Size of new submarines locked in

The shipbuilder designing Australia's new submarines has decided on their size and shape. (AAP)

Australia's new submarine fleet may end up with conventional propellers as well as air independent propulsion, which helps increase underwater endurance.

The French shipbuilder commissioned to design Australia's new fleet of submarines has bedded down the size and shape of the vessels.

Naval Group executive director of the Australian submarine program Jean-Michel Billig says the decision represents an important milestone in the pre-design phase of the $50 billion program.

"We know what shall be the length, what shall be the diameter of the submarine," he told reporters at the Pacific 17 maritime showcase in Sydney on Wednesday.

But he declined to provide the specific details because it's sensitive information.

The next priority is recruiting and pre-qualifying Australian supply-chain companies for the project and Naval Group has been running a series of roadshows across the country.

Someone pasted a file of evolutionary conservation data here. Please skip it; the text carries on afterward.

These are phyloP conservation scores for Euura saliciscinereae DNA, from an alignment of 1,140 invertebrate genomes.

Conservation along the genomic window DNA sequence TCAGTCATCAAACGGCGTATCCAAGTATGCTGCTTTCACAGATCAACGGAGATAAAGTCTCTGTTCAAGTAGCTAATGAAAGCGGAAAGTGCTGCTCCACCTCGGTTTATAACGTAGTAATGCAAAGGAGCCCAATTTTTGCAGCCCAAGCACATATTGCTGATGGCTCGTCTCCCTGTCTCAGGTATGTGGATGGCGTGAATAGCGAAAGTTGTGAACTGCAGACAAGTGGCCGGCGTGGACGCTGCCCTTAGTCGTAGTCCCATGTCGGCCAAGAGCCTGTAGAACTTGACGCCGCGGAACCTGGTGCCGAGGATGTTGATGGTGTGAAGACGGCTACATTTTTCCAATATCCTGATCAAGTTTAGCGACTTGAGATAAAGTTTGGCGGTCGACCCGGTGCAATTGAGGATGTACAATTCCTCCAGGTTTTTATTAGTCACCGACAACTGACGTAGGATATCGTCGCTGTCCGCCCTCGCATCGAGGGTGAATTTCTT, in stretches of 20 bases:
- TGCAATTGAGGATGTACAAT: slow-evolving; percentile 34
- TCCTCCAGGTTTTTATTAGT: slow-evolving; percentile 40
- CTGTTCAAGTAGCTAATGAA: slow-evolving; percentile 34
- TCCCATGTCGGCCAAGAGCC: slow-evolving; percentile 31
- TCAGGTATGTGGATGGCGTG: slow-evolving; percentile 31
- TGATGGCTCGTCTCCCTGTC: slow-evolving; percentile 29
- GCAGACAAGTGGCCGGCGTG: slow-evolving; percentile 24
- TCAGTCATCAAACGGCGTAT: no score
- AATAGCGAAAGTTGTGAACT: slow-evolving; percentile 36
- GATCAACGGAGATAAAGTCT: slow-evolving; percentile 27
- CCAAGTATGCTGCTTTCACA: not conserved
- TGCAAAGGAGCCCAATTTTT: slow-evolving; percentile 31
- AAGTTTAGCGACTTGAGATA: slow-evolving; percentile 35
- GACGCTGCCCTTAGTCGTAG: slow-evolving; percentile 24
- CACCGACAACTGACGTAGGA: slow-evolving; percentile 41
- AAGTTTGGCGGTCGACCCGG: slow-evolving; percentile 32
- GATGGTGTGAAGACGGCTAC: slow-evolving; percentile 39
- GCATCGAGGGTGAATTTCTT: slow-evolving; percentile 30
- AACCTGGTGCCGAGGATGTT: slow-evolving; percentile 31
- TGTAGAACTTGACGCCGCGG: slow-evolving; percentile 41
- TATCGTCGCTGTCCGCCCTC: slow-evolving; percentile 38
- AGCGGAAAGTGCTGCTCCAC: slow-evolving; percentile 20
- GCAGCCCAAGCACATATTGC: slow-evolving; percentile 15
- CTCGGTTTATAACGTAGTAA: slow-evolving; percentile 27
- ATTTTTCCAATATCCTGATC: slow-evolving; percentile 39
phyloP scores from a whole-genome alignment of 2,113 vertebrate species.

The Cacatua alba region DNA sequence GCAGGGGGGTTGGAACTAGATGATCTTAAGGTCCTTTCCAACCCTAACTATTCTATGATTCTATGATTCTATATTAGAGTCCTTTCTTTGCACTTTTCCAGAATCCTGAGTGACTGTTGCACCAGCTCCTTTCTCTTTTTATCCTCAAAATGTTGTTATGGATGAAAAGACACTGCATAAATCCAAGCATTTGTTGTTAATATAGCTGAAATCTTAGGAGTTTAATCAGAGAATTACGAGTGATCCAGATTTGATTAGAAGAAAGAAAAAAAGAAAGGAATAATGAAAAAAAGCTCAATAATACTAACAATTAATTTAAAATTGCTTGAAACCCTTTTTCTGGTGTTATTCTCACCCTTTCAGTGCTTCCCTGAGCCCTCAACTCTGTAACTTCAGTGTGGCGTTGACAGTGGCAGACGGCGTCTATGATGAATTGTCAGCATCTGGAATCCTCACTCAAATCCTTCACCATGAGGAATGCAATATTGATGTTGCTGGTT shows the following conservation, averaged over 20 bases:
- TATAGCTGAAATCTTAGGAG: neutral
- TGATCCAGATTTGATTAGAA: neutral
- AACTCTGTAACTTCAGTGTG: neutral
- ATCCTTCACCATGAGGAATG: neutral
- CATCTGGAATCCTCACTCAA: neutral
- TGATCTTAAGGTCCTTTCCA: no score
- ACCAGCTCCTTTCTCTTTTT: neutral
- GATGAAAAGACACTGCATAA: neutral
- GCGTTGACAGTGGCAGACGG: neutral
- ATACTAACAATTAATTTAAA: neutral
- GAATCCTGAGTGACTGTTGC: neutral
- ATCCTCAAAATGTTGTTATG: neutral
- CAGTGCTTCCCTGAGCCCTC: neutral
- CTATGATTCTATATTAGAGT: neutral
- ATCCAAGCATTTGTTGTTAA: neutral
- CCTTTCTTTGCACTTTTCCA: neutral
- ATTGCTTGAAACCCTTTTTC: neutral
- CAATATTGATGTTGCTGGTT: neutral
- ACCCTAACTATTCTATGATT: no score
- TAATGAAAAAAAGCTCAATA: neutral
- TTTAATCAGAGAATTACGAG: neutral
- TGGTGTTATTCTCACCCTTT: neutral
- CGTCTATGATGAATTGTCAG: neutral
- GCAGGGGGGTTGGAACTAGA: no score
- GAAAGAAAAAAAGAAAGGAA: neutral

The vessels may end up with conventional propellers as well as air independent propulsion, which helps to increase underwater endurance, Mr Billig said.

An independent report has raised concerns Australia could have a capability gap between its new fleet coming into service and the existing six Collins Class submarines being withdrawn by 2036 because of possible project delays.

Mr Billig dismissed fears about engineering difficulties.

"We are not converting a nuclear-powered submarine into a conventional submarine, we are starting from scratch," he said.

Cabinet minister Christopher Pyne vowed the project would remain on schedule "as long as I'm the minister for defence industry".

"What you're asking me to do is guarantee something in five, six, 10, 12 years, I might not even be alive," he joked.

Mr Pyne expects there to be at least a 60 per cent local build.

Asked about speculation of a possible merger between Naval Group, French defence firm Thales and Italian shipbuilder Fincantieri and the implications for Australia, Mr Billig said: "It has no impact at all".

"We won't have Fincantieri in any way intervening."

Fincantieri is bidding for the contract to build Australia's nine new frigates, up against British BAE Systems and Spanish Navantia firm.

The winner will be announced in 2018.

Source AAP

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